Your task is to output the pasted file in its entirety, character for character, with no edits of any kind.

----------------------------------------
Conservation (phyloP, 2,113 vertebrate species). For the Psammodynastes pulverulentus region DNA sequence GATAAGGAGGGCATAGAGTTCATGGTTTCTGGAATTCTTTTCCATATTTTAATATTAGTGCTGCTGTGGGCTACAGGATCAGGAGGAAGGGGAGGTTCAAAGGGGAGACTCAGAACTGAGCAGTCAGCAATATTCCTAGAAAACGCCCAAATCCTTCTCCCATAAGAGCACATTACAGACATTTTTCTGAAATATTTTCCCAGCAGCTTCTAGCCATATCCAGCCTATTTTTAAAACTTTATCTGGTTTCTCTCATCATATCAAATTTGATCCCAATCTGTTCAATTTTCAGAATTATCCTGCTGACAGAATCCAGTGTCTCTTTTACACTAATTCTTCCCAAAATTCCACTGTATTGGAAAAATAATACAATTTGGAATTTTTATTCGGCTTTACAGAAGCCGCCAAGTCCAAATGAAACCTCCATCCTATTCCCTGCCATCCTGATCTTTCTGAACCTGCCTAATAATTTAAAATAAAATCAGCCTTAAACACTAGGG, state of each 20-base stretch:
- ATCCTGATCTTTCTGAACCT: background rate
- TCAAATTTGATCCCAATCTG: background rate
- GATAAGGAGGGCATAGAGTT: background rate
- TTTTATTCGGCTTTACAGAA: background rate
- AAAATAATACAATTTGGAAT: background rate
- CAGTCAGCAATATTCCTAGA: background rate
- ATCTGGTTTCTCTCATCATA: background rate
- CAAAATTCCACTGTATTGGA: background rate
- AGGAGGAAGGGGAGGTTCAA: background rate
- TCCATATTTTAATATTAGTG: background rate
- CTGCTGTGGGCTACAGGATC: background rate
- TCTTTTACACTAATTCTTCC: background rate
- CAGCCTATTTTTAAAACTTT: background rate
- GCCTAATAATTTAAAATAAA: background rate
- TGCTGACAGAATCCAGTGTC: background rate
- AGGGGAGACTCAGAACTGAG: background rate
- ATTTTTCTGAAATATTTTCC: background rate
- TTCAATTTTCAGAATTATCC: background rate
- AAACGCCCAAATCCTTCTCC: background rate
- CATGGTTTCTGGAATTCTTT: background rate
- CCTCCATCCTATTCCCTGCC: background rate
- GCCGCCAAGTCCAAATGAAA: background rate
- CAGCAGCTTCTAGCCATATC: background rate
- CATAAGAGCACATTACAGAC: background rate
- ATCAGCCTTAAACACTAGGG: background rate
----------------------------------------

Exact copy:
Conservation (phyloP, 2,113 vertebrate species). For the Psammodynastes pulverulentus region DNA sequence GATAAGGAGGGCATAGAGTTCATGGTTTCTGGAATTCTTTTCCATATTTTAATATTAGTGCTGCTGTGGGCTACAGGATCAGGAGGAAGGGGAGGTTCAAAGGGGAGACTCAGAACTGAGCAGTCAGCAATATTCCTAGAAAACGCCCAAATCCTTCTCCCATAAGAGCACATTACAGACATTTTTCTGAAATATTTTCCCAGCAGCTTCTAGCCATATCCAGCCTATTTTTAAAACTTTATCTGGTTTCTCTCATCATATCAAATTTGATCCCAATCTGTTCAATTTTCAGAATTATCCTGCTGACAGAATCCAGTGTCTCTTTTACACTAATTCTTCCCAAAATTCCACTGTATTGGAAAAATAATACAATTTGGAATTTTTATTCGGCTTTACAGAAGCCGCCAAGTCCAAATGAAACCTCCATCCTATTCCCTGCCATCCTGATCTTTCTGAACCTGCCTAATAATTTAAAATAAAATCAGCCTTAAACACTAGGG, state of each 20-base stretch:
- ATCCTGATCTTTCTGAACCT: background rate
- TCAAATTTGATCCCAATCTG: background rate
- GATAAGGAGGGCATAGAGTT: background rate
- TTTTATTCGGCTTTACAGAA: background rate
- AAAATAATACAATTTGGAAT: background rate
- CAGTCAGCAATATTCCTAGA: background rate
- ATCTGGTTTCTCTCATCATA: background rate
- CAAAATTCCACTGTATTGGA: background rate
- AGGAGGAAGGGGAGGTTCAA: background rate
- TCCATATTTTAATATTAGTG: background rate
- CTGCTGTGGGCTACAGGATC: background rate
- TCTTTTACACTAATTCTTCC: background rate
- CAGCCTATTTTTAAAACTTT: background rate
- GCCTAATAATTTAAAATAAA: background rate
- TGCTGACAGAATCCAGTGTC: background rate
- AGGGGAGACTCAGAACTGAG: background rate
- ATTTTTCTGAAATATTTTCC: background rate
- TTCAATTTTCAGAATTATCC: background rate
- AAACGCCCAAATCCTTCTCC: background rate
- CATGGTTTCTGGAATTCTTT: background rate
- CCTCCATCCTATTCCCTGCC: background rate
- GCCGCCAAGTCCAAATGAAA: background rate
- CAGCAGCTTCTAGCCATATC: background rate
- CATAAGAGCACATTACAGAC: background rate
- ATCAGCCTTAAACACTAGGG: background rate